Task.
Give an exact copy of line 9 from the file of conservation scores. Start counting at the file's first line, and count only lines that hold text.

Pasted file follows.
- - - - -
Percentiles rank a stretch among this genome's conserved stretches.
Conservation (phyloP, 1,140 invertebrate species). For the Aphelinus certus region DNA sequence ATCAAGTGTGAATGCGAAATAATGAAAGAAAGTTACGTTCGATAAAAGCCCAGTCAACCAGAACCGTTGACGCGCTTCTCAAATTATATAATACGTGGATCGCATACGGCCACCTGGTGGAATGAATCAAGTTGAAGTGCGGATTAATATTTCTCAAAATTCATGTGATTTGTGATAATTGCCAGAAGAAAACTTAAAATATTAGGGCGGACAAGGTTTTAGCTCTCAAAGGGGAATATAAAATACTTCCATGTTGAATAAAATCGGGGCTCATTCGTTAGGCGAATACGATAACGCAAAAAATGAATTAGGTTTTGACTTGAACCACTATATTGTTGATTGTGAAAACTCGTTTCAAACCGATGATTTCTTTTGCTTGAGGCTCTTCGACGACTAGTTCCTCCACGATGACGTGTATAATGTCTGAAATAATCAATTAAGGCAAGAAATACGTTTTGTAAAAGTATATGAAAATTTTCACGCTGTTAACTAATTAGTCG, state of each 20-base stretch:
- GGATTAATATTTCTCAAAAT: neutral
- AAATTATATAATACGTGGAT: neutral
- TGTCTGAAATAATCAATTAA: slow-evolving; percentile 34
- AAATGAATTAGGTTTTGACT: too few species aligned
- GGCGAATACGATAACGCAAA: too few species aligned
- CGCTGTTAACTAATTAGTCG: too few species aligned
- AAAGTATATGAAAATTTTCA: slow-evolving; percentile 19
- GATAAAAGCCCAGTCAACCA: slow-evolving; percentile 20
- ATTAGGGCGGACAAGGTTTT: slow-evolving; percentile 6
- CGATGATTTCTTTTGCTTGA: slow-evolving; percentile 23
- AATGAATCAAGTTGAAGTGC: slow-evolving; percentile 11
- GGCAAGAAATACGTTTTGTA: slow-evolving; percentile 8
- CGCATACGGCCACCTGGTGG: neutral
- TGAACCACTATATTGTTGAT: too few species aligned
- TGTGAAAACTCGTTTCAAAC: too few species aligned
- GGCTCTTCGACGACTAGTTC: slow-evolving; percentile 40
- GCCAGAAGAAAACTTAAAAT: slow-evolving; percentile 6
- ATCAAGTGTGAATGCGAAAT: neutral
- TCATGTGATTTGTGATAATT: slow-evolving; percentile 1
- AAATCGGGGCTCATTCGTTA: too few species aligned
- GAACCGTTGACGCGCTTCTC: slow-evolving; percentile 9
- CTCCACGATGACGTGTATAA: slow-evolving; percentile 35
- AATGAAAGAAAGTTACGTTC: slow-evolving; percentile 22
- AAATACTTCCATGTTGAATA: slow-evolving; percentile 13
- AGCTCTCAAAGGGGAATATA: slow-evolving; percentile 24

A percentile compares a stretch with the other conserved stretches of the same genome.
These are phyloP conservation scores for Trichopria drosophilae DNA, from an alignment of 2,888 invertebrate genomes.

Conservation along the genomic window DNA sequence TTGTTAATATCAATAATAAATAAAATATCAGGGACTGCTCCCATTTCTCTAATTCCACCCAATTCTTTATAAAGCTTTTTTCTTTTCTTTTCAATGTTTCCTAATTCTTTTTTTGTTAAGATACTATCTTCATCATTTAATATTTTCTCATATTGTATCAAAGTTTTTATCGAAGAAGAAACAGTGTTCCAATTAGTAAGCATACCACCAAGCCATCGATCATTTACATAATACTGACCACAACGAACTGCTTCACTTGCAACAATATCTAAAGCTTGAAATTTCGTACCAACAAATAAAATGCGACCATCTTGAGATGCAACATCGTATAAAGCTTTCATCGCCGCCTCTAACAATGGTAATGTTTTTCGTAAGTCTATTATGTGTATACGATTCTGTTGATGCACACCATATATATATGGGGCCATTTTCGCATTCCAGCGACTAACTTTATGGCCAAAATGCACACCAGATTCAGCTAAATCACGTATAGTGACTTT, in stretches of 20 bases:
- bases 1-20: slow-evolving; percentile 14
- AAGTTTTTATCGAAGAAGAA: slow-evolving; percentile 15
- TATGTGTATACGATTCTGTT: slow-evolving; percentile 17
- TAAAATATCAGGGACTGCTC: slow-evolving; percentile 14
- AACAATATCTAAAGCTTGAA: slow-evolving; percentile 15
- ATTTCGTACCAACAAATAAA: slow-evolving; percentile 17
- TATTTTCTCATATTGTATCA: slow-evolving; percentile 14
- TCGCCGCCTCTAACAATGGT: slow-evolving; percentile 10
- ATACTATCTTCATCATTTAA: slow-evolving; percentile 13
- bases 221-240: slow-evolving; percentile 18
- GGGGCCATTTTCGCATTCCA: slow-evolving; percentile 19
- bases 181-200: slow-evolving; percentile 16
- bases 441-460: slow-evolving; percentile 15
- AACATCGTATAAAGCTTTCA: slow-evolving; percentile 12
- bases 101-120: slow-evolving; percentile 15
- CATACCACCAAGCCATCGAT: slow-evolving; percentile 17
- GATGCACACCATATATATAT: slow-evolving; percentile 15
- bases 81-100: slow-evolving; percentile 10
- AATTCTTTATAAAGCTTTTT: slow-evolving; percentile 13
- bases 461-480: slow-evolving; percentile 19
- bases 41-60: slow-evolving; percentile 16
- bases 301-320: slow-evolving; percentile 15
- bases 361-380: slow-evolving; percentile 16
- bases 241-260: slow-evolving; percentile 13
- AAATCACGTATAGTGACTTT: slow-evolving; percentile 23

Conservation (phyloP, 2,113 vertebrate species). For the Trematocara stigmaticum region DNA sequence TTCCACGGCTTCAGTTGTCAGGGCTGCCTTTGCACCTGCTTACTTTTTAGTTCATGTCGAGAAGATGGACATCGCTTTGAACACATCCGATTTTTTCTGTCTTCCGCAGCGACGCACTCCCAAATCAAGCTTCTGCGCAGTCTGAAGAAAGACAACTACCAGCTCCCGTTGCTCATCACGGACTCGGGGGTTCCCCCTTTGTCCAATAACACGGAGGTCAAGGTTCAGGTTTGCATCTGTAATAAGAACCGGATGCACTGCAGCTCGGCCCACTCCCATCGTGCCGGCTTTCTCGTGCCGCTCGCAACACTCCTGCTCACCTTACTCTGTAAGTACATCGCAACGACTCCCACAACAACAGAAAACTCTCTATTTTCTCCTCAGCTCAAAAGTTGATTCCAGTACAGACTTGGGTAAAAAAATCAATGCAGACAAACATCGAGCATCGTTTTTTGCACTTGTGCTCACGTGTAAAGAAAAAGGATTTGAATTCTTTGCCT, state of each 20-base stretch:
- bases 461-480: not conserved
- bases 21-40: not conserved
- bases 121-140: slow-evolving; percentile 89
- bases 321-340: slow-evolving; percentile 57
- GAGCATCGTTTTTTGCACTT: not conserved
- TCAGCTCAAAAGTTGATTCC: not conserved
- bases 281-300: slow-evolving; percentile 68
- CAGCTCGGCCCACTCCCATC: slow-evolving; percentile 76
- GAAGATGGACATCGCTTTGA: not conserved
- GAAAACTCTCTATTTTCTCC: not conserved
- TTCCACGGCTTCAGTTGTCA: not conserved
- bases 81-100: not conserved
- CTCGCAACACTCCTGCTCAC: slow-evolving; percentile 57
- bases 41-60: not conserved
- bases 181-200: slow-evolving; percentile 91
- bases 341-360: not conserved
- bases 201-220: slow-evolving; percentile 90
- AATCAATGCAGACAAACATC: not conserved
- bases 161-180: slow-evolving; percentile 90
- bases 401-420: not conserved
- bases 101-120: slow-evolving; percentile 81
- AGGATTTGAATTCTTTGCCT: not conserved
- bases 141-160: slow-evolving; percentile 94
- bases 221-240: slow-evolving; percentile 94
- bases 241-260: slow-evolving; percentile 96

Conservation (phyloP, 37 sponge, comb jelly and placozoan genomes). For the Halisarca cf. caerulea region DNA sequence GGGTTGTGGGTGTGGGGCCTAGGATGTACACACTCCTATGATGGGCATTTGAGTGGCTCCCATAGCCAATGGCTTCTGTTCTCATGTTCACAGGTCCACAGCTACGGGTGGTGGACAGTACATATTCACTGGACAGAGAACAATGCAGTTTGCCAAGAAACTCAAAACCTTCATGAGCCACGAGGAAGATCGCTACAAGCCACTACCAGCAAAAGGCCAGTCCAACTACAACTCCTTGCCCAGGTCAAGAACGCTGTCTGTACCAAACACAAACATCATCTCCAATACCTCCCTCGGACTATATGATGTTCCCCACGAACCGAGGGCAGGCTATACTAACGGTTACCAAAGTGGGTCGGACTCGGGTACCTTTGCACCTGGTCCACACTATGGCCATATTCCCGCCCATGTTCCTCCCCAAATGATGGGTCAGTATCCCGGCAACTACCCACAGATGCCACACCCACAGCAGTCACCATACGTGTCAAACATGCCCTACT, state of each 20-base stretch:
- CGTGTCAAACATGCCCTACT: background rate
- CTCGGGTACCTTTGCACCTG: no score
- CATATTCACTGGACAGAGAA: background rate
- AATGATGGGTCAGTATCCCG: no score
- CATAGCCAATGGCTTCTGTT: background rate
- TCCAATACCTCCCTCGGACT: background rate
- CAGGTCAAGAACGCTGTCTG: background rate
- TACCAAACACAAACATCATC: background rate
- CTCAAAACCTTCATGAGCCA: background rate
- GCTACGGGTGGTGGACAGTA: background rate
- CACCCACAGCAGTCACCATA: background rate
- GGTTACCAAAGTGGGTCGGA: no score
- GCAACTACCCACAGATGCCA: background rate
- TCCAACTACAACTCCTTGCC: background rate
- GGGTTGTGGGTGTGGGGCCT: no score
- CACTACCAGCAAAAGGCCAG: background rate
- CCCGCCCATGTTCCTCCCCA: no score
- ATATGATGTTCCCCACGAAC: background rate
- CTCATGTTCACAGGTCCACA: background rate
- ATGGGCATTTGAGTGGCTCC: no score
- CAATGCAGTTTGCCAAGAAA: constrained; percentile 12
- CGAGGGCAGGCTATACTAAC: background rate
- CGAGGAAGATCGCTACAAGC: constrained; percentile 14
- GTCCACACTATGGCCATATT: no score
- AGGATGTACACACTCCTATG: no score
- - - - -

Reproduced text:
- AAAGTATATGAAAATTTTCA: slow-evolving; percentile 19